In the middle of their distress, when the condition of the city of London was so truly calamitous, just then it pleased God—as it were by His immediate hand to disarm this enemy; the poison was taken out of the sting. It was wonderful; even the physicians themselves were surprised at it. Wherever they visited they found their patients better; either they had sweated kindly, or the tumors were broke, or the carbuncles went down and the inflammations round them changed color, or the fever was gone, or the violent headache was assuaged, or some good symptom was in the case; so that in a few days everybody was recovering, whole families that were infected and down, that had ministers praying with them, and expected death every hour, were revived and healed, and none died at all out of them.
Nor was this by any new medicine found out, or new method of cure discovered, or by any experience in the operation which the physicians or surgeons attained to; but it was evidently from the secret invisible hand of Him that had at first sent this disease as a judgment upon us; and let the atheistic part of mankind call my saying what they please, it is no enthusiasm; it was acknowledged at that time by all mankind. The disease was enervated and its malignity spent; and let it proceed from whencesoever it will, let the philosophers search for reasons in nature to account for it by, and labor as much as they will to lessen the debt they owe to their Maker, those physicians who had the least share of religion in them were obliged to acknowledge that it was all supernatural, that it was extraordinary, and that no account could be given of it.
If I should say that this is a visible summons to us all to thankfulness, especially we that were under the terror of its increase, perhaps it may be thought by some, after the sense of the thing was over, an officious canting of religious things, preaching a sermon instead of writing a history, making myself a teacher instead of giving my observations of things; and this restrains me very much from going on here as I might otherwise do. But if ten lepers were healed, and but one returned to give thanks, I desire to be as that one, and to be thankful for myself….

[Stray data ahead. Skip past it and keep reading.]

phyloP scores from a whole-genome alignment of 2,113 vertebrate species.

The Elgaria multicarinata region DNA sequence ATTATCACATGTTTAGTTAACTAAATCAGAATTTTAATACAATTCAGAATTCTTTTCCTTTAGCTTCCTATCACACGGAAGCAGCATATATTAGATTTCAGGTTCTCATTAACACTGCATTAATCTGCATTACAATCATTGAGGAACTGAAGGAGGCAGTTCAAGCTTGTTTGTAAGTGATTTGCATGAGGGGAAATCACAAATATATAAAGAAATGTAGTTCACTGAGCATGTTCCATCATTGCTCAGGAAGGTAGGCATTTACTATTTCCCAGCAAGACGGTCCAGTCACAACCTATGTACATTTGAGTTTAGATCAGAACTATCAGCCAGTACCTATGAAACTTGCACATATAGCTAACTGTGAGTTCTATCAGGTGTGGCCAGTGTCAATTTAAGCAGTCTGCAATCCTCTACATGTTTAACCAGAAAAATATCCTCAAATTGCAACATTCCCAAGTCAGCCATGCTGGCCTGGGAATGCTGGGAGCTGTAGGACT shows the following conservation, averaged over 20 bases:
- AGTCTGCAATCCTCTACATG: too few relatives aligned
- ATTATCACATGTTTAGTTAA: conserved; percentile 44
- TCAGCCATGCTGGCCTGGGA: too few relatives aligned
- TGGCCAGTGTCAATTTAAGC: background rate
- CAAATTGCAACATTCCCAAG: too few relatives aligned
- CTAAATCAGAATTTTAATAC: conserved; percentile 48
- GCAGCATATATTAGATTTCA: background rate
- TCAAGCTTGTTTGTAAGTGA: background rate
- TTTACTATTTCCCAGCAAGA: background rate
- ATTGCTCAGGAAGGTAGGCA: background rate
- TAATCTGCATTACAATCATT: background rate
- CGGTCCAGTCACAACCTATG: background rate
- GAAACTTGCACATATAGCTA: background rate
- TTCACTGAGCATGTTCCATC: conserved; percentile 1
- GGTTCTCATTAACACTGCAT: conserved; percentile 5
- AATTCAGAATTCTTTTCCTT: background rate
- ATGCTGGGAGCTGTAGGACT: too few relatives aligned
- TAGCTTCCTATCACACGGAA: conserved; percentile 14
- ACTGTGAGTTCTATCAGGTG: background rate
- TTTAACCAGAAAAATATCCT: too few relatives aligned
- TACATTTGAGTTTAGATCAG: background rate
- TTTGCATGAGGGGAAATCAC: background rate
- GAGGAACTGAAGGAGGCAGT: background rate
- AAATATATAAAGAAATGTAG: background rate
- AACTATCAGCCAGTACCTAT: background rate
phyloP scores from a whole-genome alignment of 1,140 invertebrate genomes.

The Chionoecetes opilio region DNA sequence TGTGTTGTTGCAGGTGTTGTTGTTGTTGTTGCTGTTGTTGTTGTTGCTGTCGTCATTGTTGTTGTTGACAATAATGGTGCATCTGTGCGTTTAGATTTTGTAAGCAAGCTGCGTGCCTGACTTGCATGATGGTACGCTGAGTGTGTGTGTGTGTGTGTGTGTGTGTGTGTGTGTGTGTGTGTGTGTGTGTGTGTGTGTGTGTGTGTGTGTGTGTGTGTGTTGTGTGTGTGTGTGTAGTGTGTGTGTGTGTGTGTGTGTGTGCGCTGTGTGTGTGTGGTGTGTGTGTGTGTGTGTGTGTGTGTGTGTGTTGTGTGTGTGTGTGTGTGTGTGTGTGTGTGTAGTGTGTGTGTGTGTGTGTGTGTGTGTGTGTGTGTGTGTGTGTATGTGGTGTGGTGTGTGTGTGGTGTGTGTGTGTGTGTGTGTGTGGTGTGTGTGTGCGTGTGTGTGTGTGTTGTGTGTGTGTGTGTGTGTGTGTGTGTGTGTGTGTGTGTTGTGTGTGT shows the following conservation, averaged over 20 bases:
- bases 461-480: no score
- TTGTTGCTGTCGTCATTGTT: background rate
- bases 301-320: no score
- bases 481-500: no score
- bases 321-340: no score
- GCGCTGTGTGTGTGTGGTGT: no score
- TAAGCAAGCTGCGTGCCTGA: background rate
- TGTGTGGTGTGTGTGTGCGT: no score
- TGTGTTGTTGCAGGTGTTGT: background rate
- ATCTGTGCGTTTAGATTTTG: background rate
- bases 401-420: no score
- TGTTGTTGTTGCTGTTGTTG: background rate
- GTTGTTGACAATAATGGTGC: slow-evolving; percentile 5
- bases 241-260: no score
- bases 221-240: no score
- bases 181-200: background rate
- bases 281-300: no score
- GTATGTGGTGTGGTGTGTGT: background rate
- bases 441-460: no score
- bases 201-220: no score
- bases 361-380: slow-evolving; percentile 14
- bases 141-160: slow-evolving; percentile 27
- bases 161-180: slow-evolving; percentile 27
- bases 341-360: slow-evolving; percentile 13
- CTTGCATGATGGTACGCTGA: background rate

It was a common thing to meet people in the street that were strangers, and that we knew nothing at all of, expressing their surprise. Going one day through Aldgate, and a pretty many people being passing and repassing, there comes a man out of the end of the Minories, and looking a little up the street and down, he throws his hands abroad, “Lord, what an alteration is here! Why, last week I came along here, and hardly anybody was to be seen.” Another man—I heard him—adds to his words, “’Tis all wonderful; ’tis all a dream.” “Blessed be God,” says a third man, “and let us give thanks to Him, for ’tis all His own doing, human help and human skill was at an end.” These were all strangers to one another. But such salutations as these were frequent in the street every day; and in spite of a loose behavior, the very common people went along the streets giving God thanks for their deliverance.
It was now, as I said before, the people had cast off all apprehensions, and that too fast; indeed we were no more afraid now to pass by a man with a white cap upon his head, or with a cloth wrapped round his neck, or with his leg limping, occasioned by the sores in his groin, all which were frightful to the last degree, but the week before. But now the street was full of them, and these poor recovering creatures—give them their due—appeared very sensible of their unexpected deliverance; and I should wrong them very much if I should not acknowledge that I believe many of them were really thankful. But I must own that, for the generality of the people, it might too justly be said of them as was said of the children of Israel after their being delivered from the host of Pharaoh, when they passed the Red Sea, and looked back and saw the Egyptians overwhelmed in the water: viz., that they sang His praise, but they soon forgot His works.
I can go no farther here. I should be counted censorious, and perhaps unjust, if I should enter into the unpleasing work of reflecting, whatever cause there was for it, upon the unthankfulness and return of all manner of wickedness among us, which I was so much an eye-witness of myself. I shall conclude the account of this calamitous year therefore with a coarse but sincere stanza of my own, which I placed at the end of my ordinary memorandums the same year they were written:
A dreadful plague in London was
In the year sixty-five,
Which swept an hundred thousand souls
Away; yet I alive!
Photo credit: Drawings by John Dunstall of the Great Plague of London and its aftermath, 1666.